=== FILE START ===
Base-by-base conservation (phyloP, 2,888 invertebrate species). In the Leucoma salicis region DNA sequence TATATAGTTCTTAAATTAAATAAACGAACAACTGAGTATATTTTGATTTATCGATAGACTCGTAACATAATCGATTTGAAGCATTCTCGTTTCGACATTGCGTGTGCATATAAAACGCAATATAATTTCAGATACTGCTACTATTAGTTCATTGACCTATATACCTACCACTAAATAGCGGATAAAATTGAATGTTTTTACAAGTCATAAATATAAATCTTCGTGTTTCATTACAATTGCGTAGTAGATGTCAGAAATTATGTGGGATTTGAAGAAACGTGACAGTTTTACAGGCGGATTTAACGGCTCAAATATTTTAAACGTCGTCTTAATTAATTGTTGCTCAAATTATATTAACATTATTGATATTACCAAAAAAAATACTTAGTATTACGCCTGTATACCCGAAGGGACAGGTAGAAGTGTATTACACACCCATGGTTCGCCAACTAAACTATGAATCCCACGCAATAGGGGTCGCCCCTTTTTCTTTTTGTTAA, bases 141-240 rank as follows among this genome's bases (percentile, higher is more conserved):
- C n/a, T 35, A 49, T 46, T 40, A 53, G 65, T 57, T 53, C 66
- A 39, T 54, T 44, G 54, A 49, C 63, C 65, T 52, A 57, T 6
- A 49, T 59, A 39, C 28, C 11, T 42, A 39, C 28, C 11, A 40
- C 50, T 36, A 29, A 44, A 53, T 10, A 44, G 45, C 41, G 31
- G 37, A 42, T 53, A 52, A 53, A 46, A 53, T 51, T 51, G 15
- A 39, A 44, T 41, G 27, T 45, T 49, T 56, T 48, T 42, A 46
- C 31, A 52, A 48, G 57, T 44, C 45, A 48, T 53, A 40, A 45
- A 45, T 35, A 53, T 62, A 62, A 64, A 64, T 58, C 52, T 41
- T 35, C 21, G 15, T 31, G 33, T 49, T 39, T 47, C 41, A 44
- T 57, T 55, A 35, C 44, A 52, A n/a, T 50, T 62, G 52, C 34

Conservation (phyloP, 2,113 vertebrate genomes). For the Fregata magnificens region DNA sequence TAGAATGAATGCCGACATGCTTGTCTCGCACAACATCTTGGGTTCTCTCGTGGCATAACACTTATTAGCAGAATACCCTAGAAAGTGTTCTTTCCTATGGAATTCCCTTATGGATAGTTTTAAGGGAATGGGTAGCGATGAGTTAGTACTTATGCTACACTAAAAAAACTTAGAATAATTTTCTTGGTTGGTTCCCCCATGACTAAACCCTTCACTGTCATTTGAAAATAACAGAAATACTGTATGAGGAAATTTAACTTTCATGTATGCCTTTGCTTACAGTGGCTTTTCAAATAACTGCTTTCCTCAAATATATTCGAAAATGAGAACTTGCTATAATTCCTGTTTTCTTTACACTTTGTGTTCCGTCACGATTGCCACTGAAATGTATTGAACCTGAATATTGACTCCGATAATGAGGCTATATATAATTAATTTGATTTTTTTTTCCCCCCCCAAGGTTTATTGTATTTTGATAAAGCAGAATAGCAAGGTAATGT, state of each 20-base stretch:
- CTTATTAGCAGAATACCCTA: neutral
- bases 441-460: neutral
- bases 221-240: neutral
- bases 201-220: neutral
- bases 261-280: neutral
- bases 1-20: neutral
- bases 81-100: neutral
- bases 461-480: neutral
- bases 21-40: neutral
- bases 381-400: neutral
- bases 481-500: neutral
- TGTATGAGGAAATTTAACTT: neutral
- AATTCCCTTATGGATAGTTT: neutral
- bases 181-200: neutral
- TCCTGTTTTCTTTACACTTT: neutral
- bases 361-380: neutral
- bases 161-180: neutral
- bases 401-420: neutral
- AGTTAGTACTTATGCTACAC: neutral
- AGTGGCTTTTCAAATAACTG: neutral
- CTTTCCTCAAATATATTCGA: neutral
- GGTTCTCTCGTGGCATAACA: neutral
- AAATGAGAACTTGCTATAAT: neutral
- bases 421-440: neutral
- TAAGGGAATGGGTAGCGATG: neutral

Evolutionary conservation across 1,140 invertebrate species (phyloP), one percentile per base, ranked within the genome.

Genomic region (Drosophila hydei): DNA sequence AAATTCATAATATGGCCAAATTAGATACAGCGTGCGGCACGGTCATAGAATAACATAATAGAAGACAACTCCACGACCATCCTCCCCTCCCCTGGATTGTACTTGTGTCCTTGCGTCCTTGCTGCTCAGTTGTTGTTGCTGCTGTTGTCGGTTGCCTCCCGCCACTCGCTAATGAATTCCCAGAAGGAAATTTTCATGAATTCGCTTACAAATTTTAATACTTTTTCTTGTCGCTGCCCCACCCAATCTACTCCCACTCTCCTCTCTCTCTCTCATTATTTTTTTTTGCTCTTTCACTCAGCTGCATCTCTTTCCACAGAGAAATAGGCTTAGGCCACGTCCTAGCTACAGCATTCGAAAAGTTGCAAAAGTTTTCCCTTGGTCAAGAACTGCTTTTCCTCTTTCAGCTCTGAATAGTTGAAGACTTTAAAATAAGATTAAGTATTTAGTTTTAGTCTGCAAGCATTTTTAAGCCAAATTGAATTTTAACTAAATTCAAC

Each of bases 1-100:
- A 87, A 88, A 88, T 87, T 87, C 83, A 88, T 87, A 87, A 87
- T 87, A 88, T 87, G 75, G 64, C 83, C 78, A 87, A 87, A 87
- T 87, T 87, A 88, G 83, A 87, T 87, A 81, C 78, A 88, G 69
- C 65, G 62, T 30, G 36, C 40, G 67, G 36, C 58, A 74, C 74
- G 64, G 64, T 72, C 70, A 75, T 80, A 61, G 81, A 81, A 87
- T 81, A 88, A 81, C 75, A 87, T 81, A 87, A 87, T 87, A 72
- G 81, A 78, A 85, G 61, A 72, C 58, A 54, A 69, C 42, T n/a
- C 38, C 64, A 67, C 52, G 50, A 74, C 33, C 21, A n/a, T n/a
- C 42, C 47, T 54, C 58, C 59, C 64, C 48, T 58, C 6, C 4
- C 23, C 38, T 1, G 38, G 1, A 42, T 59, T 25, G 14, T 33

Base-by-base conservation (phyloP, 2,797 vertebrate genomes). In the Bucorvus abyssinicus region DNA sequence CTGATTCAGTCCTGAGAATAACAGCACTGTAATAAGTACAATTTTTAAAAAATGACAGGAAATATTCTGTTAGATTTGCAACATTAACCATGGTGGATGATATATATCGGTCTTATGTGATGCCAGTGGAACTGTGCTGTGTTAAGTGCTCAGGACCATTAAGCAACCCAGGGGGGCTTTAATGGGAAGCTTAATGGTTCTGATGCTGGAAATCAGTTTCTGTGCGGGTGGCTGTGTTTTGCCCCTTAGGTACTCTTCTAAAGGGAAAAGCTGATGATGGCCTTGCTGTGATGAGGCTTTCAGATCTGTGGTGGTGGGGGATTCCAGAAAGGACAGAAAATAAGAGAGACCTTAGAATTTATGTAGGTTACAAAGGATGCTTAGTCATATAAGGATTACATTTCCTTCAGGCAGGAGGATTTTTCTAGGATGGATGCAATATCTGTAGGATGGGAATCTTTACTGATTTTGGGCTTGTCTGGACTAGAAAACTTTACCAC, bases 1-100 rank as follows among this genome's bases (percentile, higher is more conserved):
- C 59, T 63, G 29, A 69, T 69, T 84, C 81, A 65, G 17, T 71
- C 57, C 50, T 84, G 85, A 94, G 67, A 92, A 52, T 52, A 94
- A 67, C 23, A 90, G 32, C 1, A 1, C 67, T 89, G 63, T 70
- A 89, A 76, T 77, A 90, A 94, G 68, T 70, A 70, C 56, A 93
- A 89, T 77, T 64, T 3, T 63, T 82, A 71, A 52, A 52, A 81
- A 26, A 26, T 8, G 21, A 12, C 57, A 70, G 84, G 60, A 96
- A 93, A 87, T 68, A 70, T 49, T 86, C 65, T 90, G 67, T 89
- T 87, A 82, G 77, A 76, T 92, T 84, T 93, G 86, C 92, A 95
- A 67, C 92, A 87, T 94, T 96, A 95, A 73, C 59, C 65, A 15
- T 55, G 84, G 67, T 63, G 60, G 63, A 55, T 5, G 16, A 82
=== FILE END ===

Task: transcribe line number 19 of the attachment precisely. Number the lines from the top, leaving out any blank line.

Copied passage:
- bases 81-100: neutral